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Marketplace Morning Report

What the nightmare cybersecurity scenario looks like

Kai Ryssdal Jun 28, 2017
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It’s Day Two of a cyber attack that’s so far hit shipping companies, law firms and pharmaceutical conglomerates. Companies worldwide are still recovering, and cybersecurity experts are still trying to figure out exactly what’s going on. The one thing that companies, cybersecurity analysts and journalists seem to agree on is that it’s bad. Nicole Perlroth covers cybersecurity for the New York Times. She talked with Marketplace host Kai Ryssdal about what’s concerning about the most recent global cyber attack. The following is an edited transcript of their conversation.

Kai Ryssdal: Do me a favor and compare and contrast with the WannaCry from last month. Is it the same or different?

Nicole Perlroth: It’s related in that both the attacks last month the, WannaCry attacks and the attacks this week, used NSA cyber weapons but for very different reasons. The attacks this week were in many ways a little bit more concerning. We think that, in this case, the ransomware was actually just a smoke screen or a cover for the true motivation of the attacks, which appears to be destruction.

Ryssdal: All right. So, the question then becomes: Who’s in charge of the response? Is it private cybersecurity companies? Is it the FBI? Am I on my own?

Perlroth: Well, what’s interesting on the government side of things is yesterday, we reached out to the NSA. Remember, it’s their weapons that are being retrofitted for these attacks in the first place. And the NSA said, “This really isn’t our area. You need to go talk to the Department of Homeland Security,” which deals with these type of attacks. The Department of Homeland Security, they’ve just said, “Make sure you’re running your patches. We’re still investigating,” et cetera.

Ryssdal: That’s a remarkably unsettling answer, “Make sure your patches are up to date.” Because, as you said, if Department of Homeland Security is in charge of this on the homefront, they would also be responsible to guard against attacks on infrastructure, on power grids, on ports, on railways. Right? I mean, that’s where this eventually goes.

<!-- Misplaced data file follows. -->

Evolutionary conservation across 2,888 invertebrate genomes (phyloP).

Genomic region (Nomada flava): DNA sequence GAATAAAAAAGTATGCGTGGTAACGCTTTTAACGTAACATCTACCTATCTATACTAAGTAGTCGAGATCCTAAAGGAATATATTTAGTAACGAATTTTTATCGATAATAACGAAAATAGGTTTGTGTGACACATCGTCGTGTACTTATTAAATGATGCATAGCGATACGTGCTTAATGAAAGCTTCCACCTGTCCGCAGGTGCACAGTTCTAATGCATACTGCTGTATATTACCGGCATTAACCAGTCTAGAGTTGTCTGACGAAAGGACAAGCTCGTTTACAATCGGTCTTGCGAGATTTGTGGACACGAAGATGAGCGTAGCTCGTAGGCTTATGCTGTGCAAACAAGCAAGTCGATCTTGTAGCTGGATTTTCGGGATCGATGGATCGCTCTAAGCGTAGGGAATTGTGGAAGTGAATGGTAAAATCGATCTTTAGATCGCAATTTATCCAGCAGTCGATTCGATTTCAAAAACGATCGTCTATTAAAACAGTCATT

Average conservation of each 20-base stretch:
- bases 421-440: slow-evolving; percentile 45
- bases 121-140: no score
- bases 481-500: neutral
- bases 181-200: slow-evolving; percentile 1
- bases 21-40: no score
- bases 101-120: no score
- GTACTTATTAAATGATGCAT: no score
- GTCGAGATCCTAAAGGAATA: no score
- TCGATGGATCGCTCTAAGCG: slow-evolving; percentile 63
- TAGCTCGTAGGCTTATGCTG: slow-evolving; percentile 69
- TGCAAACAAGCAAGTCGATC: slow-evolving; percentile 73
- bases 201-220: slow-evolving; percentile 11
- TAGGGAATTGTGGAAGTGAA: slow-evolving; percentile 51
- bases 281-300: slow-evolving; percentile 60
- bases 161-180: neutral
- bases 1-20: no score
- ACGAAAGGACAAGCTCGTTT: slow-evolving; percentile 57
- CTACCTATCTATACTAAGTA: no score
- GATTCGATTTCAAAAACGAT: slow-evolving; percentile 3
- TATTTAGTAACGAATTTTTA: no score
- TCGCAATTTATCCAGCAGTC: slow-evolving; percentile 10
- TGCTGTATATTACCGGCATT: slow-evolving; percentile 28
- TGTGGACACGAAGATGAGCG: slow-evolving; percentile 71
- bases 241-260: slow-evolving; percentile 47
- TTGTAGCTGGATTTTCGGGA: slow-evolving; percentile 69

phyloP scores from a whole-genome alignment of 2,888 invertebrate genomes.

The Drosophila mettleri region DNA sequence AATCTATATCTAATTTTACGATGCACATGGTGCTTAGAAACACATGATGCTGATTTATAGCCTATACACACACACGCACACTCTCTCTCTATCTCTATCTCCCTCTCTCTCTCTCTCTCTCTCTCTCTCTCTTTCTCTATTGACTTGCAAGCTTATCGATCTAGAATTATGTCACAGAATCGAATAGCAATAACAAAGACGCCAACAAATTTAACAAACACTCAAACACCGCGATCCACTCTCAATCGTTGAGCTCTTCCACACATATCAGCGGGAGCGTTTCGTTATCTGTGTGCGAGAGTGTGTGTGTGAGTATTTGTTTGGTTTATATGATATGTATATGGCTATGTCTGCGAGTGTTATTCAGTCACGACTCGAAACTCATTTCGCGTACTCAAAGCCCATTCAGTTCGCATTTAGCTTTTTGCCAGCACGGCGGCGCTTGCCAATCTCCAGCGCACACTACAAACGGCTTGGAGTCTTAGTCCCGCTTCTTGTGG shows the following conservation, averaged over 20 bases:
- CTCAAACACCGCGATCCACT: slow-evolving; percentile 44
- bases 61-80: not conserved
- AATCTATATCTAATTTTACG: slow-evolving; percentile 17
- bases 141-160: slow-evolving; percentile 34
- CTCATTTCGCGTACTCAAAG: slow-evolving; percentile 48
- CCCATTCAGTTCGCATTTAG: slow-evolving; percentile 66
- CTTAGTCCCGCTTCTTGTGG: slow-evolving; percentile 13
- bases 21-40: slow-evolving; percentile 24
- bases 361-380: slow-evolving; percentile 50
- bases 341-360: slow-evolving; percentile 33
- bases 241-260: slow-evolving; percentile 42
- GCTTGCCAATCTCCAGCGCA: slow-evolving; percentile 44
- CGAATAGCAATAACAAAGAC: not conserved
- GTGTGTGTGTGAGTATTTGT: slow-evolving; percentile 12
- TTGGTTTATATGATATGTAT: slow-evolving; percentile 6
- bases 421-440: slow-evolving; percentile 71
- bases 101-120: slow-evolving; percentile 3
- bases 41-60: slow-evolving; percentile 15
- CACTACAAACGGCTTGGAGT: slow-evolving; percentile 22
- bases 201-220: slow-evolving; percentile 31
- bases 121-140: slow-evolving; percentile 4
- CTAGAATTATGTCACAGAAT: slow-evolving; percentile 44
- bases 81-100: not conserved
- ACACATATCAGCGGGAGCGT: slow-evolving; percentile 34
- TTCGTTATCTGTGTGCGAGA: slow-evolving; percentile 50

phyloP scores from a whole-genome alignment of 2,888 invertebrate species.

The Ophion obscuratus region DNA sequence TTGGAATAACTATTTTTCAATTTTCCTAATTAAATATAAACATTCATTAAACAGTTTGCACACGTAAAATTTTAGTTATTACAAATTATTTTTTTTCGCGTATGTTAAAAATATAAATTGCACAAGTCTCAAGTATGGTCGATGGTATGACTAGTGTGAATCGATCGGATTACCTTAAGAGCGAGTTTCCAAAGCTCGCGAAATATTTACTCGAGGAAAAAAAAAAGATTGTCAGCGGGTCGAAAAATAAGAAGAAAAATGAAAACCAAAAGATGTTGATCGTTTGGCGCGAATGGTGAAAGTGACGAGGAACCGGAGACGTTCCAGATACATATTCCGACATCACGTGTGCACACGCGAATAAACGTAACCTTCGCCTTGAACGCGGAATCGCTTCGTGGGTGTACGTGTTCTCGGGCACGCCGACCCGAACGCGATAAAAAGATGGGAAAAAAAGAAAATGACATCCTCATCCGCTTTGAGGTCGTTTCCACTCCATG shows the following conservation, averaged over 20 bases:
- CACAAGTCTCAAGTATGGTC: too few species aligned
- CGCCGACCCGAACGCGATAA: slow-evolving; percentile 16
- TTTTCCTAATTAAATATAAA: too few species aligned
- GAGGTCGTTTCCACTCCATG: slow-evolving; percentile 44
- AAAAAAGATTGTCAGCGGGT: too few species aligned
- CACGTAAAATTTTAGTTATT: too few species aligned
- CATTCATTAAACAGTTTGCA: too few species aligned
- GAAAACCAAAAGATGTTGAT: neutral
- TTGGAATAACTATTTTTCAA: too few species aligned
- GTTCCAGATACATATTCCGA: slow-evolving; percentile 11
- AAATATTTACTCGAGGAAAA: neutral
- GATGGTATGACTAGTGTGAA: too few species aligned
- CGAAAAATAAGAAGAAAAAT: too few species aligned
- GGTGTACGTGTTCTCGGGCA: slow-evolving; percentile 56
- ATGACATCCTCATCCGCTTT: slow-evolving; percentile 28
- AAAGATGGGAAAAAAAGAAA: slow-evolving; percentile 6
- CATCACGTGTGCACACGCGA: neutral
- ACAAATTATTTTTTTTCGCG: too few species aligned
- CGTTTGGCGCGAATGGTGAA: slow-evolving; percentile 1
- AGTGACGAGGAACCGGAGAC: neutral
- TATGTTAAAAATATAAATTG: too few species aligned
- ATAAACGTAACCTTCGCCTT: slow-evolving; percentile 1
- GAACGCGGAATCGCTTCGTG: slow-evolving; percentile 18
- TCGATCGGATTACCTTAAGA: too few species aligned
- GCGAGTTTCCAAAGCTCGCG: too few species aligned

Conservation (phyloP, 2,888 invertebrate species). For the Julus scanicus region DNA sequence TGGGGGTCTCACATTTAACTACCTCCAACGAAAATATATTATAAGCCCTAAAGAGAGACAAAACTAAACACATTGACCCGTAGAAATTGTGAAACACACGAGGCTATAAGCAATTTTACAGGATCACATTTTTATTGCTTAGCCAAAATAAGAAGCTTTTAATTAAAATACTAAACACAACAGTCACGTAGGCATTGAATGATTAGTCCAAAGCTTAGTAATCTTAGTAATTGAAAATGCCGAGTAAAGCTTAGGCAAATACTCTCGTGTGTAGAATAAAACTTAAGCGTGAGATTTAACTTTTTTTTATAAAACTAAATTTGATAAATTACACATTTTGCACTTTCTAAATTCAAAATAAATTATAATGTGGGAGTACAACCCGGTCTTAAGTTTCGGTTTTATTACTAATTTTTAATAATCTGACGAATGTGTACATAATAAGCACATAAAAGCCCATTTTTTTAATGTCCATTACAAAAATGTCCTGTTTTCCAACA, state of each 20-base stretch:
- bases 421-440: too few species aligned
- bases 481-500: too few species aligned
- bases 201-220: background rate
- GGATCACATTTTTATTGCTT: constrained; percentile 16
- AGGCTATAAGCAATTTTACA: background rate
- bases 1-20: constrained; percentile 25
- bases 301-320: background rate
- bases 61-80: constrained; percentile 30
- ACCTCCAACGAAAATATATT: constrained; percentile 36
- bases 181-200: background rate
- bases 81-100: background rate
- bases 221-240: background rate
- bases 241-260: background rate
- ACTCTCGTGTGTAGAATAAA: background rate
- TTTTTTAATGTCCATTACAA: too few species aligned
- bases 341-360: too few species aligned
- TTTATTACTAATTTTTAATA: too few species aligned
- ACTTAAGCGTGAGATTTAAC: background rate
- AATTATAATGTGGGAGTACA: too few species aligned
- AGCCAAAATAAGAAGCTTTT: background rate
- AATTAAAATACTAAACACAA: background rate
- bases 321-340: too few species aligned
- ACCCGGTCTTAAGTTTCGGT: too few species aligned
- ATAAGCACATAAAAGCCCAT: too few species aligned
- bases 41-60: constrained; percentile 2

Perlroth: That’s right. So, it’s only been two months since these weapons were dumped online, and in just the last two months we’ve now seen them used against hospitals, we’ve seen them used against FedEx. FedEx just had to stop trading shares because of a computer virus. We don’t know if it was directly connected to the attacks yesterday, but it appears to be. The real nightmare scenario here is that these weapons will be used on the computers that control pipelines, that control remote access to oil rigs, to transportation systems. And there’s a big worry among intelligence officials and even some of the analysts at the NSA who developed these weapons in the first place that that time could be coming.

Ryssdal: As I understand part of your reporting, there is also an active black market for these tools that have now been obtained from the NSA. I mean, like, they trade them.

Perlroth: That’s right. So, you know these weapons, the raw ingredients for these NSA weapons are basically just vulnerabilities in Microsoft software, Google software, and those vulnerabilities are traded on a black market. They have been for decades. And for a long time, the U.S. government, U.S. intelligence agencies were the biggest player in this market. We know from the Snowden documents they spent $25 million in 2013 to pay hackers to turn over vulnerabilities in these systems. The problem is you can take these vulnerabilities and develop a cyber weapon, but can you keep that cyber weapon from leaking out onto the web where anyone can take them and dismantle them and retrofit them for their own purposes? And what we’re seeing over the last two months is that even the NSA couldn’t keep its most coveted cyber weapons and stockpile of vulnerabilities safe.

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